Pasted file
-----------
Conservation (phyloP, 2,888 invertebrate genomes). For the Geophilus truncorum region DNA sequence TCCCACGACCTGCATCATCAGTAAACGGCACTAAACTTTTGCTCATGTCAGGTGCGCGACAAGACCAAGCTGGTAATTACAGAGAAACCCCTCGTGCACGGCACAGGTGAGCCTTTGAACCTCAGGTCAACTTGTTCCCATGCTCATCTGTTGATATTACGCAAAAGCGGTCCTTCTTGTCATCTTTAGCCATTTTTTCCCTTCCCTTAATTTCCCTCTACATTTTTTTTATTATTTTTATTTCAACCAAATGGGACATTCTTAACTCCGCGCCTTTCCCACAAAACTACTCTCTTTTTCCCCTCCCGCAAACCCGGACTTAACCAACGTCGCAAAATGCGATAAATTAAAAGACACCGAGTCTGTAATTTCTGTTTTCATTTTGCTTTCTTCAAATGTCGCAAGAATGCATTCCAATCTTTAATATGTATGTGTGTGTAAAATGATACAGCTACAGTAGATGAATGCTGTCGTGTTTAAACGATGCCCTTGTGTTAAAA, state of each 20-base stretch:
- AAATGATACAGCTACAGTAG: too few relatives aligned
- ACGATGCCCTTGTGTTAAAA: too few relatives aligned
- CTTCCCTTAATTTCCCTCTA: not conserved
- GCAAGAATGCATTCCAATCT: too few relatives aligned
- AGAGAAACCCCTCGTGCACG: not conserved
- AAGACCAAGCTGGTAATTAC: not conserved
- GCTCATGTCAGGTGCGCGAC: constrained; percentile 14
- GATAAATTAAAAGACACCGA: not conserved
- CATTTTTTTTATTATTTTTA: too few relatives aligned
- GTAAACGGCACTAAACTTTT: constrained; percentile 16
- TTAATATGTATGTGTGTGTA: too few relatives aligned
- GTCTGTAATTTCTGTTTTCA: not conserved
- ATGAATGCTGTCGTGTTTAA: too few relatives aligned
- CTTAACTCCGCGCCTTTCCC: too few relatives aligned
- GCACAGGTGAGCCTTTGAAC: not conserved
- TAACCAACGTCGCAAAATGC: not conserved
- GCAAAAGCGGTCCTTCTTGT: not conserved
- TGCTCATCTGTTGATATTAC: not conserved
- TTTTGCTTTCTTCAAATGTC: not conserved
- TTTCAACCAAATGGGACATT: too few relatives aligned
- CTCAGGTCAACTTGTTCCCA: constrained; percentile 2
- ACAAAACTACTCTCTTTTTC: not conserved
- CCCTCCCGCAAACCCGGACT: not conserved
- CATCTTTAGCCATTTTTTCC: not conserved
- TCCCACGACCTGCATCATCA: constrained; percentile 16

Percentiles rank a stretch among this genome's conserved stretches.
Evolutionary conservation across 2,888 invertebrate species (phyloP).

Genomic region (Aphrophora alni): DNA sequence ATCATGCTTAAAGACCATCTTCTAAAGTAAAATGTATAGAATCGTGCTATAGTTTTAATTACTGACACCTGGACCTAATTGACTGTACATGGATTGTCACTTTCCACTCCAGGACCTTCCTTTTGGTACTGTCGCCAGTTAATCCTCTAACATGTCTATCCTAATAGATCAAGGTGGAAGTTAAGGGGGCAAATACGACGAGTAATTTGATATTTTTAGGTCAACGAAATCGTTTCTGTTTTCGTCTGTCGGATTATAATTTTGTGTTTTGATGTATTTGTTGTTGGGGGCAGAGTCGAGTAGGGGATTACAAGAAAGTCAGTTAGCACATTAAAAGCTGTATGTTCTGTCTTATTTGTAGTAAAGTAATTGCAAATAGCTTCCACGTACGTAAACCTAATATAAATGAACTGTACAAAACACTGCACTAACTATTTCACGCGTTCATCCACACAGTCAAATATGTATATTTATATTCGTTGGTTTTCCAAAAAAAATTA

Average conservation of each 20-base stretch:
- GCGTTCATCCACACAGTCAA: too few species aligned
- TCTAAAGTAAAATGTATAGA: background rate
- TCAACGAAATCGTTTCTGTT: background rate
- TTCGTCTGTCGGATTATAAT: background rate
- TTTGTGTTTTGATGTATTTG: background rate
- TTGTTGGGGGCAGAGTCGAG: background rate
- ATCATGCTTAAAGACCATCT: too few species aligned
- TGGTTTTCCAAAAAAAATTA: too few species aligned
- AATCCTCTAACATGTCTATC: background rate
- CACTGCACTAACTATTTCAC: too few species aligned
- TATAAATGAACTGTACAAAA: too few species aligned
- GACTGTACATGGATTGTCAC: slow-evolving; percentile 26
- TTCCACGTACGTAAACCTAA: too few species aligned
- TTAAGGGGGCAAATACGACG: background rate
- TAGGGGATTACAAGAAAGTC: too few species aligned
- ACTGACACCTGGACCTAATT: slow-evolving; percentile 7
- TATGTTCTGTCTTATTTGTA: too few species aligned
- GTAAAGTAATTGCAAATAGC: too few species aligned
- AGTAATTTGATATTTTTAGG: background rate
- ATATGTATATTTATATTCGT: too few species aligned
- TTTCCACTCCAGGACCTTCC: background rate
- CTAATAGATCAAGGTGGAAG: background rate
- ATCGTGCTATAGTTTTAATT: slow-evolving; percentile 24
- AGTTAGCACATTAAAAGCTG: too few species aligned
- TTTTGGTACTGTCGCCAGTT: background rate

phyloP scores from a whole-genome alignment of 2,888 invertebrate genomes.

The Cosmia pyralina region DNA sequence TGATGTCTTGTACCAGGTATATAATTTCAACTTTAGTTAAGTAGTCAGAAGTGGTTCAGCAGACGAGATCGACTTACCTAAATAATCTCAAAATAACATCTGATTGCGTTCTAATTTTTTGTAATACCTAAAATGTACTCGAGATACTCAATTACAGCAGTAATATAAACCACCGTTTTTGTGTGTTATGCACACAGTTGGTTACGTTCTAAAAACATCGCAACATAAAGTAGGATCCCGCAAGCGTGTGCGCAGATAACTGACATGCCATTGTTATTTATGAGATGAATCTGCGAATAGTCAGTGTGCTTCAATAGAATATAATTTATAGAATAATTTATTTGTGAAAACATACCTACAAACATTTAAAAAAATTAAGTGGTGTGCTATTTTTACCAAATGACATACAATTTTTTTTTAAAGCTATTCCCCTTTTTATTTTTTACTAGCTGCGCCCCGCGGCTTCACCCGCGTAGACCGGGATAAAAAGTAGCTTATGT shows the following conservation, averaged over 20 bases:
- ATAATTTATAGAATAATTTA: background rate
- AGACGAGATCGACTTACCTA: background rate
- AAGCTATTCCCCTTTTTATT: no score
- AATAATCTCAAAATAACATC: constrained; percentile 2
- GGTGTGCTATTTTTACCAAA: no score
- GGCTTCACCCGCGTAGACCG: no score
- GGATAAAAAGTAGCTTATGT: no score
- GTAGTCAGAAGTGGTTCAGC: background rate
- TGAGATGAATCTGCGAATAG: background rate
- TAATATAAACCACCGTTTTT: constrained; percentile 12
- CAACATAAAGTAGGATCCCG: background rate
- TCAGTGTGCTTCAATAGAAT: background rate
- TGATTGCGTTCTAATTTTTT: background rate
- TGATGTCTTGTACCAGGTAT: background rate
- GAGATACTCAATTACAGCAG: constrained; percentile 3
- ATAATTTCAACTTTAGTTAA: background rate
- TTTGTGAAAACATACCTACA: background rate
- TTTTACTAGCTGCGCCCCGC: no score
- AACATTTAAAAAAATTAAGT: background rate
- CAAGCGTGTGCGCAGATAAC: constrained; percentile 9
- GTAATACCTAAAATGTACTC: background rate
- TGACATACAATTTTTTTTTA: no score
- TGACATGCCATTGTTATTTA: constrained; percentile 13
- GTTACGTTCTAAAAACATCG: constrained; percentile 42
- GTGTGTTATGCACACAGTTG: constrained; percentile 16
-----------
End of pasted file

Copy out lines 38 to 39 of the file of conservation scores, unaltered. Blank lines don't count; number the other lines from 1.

- TGGTTTTCCAAAAAAAATTA: too few species aligned
- AATCCTCTAACATGTCTATC: background rate